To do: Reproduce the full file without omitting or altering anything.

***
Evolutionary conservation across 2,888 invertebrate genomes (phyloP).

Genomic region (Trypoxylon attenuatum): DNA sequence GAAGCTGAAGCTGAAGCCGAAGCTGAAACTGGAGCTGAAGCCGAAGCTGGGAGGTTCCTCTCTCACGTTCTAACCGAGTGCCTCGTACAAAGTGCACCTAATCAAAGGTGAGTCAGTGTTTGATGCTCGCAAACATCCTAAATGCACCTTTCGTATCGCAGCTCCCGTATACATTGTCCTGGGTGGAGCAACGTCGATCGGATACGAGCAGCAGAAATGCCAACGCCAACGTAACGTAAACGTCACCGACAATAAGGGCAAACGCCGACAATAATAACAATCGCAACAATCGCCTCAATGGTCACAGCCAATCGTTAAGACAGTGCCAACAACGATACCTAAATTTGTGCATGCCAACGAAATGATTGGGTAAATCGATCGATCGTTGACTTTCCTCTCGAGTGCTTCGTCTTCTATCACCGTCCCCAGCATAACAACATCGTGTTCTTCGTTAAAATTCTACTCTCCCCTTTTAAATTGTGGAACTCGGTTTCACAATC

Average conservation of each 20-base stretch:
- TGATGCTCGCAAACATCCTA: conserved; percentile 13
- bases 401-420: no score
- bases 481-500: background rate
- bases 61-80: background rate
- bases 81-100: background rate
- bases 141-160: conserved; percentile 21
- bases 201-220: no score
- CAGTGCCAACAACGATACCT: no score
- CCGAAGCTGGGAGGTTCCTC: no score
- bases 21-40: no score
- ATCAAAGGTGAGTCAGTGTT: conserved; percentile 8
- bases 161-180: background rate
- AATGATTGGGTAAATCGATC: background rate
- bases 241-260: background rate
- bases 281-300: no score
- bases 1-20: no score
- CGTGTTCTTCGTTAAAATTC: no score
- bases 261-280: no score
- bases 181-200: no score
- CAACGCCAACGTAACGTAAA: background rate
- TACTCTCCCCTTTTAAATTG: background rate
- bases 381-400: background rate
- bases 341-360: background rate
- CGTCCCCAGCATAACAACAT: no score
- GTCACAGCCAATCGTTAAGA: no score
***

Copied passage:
Evolutionary conservation across 2,888 invertebrate genomes (phyloP).

Genomic region (Trypoxylon attenuatum): DNA sequence GAAGCTGAAGCTGAAGCCGAAGCTGAAACTGGAGCTGAAGCCGAAGCTGGGAGGTTCCTCTCTCACGTTCTAACCGAGTGCCTCGTACAAAGTGCACCTAATCAAAGGTGAGTCAGTGTTTGATGCTCGCAAACATCCTAAATGCACCTTTCGTATCGCAGCTCCCGTATACATTGTCCTGGGTGGAGCAACGTCGATCGGATACGAGCAGCAGAAATGCCAACGCCAACGTAACGTAAACGTCACCGACAATAAGGGCAAACGCCGACAATAATAACAATCGCAACAATCGCCTCAATGGTCACAGCCAATCGTTAAGACAGTGCCAACAACGATACCTAAATTTGTGCATGCCAACGAAATGATTGGGTAAATCGATCGATCGTTGACTTTCCTCTCGAGTGCTTCGTCTTCTATCACCGTCCCCAGCATAACAACATCGTGTTCTTCGTTAAAATTCTACTCTCCCCTTTTAAATTGTGGAACTCGGTTTCACAATC

Average conservation of each 20-base stretch:
- TGATGCTCGCAAACATCCTA: conserved; percentile 13
- bases 401-420: no score
- bases 481-500: background rate
- bases 61-80: background rate
- bases 81-100: background rate
- bases 141-160: conserved; percentile 21
- bases 201-220: no score
- CAGTGCCAACAACGATACCT: no score
- CCGAAGCTGGGAGGTTCCTC: no score
- bases 21-40: no score
- ATCAAAGGTGAGTCAGTGTT: conserved; percentile 8
- bases 161-180: background rate
- AATGATTGGGTAAATCGATC: background rate
- bases 241-260: background rate
- bases 281-300: no score
- bases 1-20: no score
- CGTGTTCTTCGTTAAAATTC: no score
- bases 261-280: no score
- bases 181-200: no score
- CAACGCCAACGTAACGTAAA: background rate
- TACTCTCCCCTTTTAAATTG: background rate
- bases 381-400: background rate
- bases 341-360: background rate
- CGTCCCCAGCATAACAACAT: no score
- GTCACAGCCAATCGTTAAGA: no score